Birder's Guide

DEC 2015

Birder's Guide is the American Birding Association's newest publication. Each issue focuses on a key subject, providing tips from experienced birders on a wide variety of topics like Travel, Listing & Taxonomy, Gear, and Conservation & Community.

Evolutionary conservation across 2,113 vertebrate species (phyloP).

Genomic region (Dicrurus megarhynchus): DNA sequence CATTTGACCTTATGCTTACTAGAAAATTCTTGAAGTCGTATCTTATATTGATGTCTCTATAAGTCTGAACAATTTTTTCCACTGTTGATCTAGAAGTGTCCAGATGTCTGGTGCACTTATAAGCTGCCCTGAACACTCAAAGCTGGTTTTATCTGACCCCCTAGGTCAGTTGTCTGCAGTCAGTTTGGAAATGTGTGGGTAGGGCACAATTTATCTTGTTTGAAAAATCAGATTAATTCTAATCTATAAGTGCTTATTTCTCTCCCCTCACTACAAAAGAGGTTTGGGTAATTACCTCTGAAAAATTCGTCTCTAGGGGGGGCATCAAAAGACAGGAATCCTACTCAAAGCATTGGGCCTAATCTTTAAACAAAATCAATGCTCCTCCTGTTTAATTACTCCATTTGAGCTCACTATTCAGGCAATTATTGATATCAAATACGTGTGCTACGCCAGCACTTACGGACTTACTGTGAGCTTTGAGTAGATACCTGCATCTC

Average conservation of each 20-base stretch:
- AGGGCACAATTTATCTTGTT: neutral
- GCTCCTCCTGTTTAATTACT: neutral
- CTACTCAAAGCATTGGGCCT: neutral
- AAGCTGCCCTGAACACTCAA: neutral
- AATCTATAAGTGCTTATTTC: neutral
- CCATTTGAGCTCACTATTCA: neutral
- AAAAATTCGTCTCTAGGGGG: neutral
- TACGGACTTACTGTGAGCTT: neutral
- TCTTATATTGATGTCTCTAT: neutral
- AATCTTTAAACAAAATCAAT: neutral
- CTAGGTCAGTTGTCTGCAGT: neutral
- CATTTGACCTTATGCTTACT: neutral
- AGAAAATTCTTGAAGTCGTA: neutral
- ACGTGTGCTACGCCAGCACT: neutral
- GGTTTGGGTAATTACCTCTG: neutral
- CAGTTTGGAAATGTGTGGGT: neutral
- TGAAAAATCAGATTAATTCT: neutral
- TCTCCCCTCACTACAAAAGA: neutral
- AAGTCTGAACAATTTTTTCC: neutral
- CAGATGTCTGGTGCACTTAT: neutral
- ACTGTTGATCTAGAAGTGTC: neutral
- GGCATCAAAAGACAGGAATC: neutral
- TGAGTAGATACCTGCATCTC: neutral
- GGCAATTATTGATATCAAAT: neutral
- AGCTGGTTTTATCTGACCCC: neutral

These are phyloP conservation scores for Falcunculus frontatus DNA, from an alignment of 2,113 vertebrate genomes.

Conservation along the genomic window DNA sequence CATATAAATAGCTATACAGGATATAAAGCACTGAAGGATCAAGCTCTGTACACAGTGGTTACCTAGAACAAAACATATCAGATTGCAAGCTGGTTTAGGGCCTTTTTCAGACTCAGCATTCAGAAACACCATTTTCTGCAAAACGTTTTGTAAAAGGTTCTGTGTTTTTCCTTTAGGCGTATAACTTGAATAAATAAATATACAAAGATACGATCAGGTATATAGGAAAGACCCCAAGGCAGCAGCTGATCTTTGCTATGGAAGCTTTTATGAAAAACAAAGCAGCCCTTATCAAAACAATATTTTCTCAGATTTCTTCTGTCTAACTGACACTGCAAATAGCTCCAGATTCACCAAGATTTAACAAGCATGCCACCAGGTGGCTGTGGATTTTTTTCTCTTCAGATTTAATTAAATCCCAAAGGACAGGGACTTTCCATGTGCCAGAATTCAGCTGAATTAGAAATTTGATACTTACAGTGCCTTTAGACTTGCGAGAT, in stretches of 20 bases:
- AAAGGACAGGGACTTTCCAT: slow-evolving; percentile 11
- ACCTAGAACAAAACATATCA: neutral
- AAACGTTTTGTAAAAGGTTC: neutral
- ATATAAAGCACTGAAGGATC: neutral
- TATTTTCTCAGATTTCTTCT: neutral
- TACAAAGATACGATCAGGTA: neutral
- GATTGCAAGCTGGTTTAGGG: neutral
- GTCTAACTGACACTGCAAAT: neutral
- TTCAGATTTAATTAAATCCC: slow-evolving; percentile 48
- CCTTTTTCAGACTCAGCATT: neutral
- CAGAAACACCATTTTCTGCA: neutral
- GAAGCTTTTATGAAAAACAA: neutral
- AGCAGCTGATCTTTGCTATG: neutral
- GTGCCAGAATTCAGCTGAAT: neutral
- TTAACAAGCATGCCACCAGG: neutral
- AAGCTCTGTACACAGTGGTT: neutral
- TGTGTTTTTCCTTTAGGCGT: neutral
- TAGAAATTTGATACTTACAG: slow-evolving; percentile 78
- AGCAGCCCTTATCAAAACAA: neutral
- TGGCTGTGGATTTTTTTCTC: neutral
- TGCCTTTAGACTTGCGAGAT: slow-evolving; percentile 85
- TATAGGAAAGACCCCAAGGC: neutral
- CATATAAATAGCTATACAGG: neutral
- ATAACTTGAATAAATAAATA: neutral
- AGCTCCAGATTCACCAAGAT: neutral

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24 Birder's Guide to Gear | November 2015 Lessons from a Photo Big Day wider choice of lenses for bird photogra- phy, including the 400 f/5.6 and the 400 f/4 DO, as well as lighter-weight and more hand-holdable long lenses: the 300 f/2.8, 400 f/4, 500 f/4 and 600 f/5.6. Finally, al - though the highest-end Nikon gear gets comparable focus results, Canon seems to perform better with less-expensive mod- els, such as the 7D Mark II. Zoom vs. Fixed Lenses • Everyone on the team used fxed lenses. The current zoom lenses, with the possible excep- tion of the 70–200mm f/2.8 (which is fairly short for a bird lens) and the very expensive 200–400mm f/4, are not as fast-focusing or sharp as the fxed lenses and just can't keep up with fast-paced, birds-in-fight photography. (We should note here that the newest version of the 100–400 f/5.6 is quite fast and approach- es or exceeds the 400 f/5.6 in focusing speed and sharpness, but it wasn't avail- able when we did our shoot.) Zooms like the 70–300mm or the original ver- sion of the 100–400mm can be conve- nient and useful for shooting subjects other than birds, but if the main targets are birds, then a fxed lens is generally a better choice. The 400mm f/5.6 lens, for example, is comparable in cost to the original 100–400mm f/4.5–5.6, but it's sharper and it focuses faster. With the exception of shooting large water birds up close or going to the Galápagos Is- lands, where the birds can be just a few feet away, "zooming out" on birds is rarely done. Full-frame vs. APS-C Camera Body • Everyone on the team used a "crop sensor" body, as opposed to full-frame sensor. Scott brought a full-frame 5D Mark III, but he learned a valuable and expensive lesson about checking strap attachments the day before the shoot when his camera body detached from the lens, hit the foor, and was rendered inoperable. Scott's backup was a 70D; Cameron, Sam, and Tom used 7D bod- ies. These are all APS-C sensor bodies, which have smaller sensors than full- frame bodies, and in comparison create a "crop factor" that increases the appar- ent focal length of the lens. With these bodies, the factor is 1.6x, which means that a 400mm lens effectively becomes a 640mm lens. There's a tricky balance here, though. Even though the crop-frame sensors cre- ate an apparent magnifcation, the overall sensor quality is usually lower than a full- frame sensor. So if you shoot a full-frame camera like the 5D Mark III and a 7D side by side with the same lens, then crop the image (as we often do with birds) so that When cropped, the higher quality of full-frame sensors may offset the fact that a smaller area of the sensor is used, and produce a fnal image that is comparable to a crop-frame sensor. Here, the bird is smaller in the uncropped full-frame shot (top), but when both images are similarly cropped, the quality is about the same (bottom). As a rule, this works with objects that are larger than 1/3 of total frame. For more distant birds, the crop-frame sensor may have the advantage. Uncropped - Full Sensor cropped - Full Sensor Uncropped - ApS-c Sensor cropped - ApS-c Sensor

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